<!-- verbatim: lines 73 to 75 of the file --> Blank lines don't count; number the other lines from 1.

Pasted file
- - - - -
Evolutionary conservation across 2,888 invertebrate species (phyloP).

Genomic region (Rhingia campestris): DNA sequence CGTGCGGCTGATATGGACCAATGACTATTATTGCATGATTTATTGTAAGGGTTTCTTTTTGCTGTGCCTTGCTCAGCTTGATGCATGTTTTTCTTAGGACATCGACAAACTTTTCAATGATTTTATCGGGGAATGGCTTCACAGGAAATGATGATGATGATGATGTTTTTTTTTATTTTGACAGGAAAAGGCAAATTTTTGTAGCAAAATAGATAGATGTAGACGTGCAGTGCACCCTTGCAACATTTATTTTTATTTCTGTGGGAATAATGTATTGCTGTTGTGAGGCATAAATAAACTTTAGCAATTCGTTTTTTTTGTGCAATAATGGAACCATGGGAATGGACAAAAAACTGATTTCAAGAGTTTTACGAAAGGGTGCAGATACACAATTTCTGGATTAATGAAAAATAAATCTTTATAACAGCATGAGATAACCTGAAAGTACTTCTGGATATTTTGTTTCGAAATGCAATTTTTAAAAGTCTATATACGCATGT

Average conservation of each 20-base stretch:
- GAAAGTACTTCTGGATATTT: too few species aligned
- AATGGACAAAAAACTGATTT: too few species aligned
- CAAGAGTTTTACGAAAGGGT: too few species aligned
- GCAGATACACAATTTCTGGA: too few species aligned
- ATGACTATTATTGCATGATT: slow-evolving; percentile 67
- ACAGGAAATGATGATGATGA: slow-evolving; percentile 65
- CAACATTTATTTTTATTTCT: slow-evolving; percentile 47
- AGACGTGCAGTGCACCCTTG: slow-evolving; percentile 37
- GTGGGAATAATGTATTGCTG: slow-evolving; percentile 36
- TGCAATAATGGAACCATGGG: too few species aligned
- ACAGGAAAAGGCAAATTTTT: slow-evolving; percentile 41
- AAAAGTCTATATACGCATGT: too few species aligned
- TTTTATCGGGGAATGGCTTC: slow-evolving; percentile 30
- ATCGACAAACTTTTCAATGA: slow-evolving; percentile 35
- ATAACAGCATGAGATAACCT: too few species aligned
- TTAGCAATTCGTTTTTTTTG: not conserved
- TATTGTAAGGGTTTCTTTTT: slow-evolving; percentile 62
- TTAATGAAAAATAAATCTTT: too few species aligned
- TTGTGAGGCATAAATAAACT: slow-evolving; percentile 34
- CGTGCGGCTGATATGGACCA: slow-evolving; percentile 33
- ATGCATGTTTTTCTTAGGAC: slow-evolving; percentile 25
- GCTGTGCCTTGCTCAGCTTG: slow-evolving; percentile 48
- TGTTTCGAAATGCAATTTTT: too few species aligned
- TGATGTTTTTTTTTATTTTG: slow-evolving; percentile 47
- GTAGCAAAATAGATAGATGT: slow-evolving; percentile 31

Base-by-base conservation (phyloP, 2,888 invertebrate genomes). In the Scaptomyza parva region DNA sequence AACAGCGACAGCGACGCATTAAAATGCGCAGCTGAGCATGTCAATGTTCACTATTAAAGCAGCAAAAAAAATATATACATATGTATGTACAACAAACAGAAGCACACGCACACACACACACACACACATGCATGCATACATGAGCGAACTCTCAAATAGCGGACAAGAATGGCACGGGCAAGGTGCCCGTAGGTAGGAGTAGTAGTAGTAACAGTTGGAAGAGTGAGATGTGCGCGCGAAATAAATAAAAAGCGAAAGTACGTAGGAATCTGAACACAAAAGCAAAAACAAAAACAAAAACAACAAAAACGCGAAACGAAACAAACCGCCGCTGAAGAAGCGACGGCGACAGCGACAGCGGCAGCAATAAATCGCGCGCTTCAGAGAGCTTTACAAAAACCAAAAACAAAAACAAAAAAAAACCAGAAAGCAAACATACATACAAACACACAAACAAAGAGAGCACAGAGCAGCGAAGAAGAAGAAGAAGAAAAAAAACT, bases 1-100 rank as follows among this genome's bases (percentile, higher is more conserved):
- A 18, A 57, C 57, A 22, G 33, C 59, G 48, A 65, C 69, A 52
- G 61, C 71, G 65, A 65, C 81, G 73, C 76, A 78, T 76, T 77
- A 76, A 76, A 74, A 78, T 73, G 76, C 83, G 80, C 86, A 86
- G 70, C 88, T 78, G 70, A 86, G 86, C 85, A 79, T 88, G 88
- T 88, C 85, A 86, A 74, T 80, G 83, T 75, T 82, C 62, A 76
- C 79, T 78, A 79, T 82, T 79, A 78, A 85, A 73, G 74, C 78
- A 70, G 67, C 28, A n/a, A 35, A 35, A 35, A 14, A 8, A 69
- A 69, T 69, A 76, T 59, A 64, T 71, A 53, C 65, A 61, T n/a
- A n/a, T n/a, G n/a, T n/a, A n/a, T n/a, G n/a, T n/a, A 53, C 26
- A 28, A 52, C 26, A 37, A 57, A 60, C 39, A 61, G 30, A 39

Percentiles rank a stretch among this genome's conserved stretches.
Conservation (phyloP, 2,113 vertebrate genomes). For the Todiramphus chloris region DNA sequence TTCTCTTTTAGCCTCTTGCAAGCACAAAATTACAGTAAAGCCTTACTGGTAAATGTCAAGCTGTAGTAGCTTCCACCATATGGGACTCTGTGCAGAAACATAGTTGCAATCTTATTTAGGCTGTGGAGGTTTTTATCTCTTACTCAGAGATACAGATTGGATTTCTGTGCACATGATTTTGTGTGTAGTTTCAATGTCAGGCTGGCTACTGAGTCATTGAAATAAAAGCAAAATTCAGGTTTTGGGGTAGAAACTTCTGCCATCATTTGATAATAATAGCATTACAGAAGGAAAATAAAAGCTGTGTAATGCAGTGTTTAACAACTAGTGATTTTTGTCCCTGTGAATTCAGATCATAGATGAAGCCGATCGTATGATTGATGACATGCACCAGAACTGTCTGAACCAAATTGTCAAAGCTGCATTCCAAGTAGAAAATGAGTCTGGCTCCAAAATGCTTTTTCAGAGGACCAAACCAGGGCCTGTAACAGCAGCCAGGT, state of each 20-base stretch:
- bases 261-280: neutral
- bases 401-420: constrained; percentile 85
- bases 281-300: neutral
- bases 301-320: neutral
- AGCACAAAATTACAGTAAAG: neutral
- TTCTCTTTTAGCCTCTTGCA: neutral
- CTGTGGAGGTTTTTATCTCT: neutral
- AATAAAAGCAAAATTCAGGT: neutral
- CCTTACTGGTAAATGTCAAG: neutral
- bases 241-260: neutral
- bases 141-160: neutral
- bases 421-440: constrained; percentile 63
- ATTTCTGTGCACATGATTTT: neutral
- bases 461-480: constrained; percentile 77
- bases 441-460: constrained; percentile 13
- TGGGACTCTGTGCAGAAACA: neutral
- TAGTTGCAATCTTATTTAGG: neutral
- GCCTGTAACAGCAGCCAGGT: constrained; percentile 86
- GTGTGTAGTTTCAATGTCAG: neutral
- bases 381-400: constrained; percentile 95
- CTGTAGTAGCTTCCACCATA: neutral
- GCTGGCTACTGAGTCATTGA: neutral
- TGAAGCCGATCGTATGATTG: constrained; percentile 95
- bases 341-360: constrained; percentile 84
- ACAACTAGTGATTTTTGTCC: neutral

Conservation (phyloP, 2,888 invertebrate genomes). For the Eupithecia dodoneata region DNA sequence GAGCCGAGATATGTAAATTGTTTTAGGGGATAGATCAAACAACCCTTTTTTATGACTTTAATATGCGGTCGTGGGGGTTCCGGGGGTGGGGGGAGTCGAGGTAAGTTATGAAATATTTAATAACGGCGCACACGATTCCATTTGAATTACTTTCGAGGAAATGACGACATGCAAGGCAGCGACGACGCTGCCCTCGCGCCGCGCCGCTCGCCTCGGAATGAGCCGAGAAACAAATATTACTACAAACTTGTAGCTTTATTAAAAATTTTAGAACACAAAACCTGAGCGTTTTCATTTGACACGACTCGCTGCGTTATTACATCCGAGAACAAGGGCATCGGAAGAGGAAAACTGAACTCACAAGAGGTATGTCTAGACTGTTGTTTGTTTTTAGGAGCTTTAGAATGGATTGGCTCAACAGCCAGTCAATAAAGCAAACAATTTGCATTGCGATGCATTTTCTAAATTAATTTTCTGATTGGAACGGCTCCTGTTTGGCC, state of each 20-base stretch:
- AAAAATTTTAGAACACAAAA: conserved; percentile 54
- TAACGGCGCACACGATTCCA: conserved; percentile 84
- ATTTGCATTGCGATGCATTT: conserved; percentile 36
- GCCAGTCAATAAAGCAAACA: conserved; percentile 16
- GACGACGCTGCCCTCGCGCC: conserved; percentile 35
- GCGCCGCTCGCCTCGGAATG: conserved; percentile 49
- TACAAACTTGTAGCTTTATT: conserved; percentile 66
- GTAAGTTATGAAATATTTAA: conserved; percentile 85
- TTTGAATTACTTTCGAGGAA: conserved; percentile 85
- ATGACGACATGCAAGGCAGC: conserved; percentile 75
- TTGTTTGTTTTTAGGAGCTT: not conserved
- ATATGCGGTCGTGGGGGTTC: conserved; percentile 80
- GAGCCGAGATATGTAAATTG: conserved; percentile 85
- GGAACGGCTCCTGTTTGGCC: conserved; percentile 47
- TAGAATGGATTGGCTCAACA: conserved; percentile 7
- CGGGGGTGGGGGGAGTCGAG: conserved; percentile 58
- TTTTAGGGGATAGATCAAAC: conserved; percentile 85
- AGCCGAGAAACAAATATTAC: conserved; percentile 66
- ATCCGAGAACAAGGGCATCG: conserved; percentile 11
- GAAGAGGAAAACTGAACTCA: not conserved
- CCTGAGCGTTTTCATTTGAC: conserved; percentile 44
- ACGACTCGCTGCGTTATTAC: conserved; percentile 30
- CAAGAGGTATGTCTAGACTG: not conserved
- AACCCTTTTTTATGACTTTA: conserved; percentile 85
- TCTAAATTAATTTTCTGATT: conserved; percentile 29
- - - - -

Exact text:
- GCGCCGCTCGCCTCGGAATG: conserved; percentile 49
- TACAAACTTGTAGCTTTATT: conserved; percentile 66
- GTAAGTTATGAAATATTTAA: conserved; percentile 85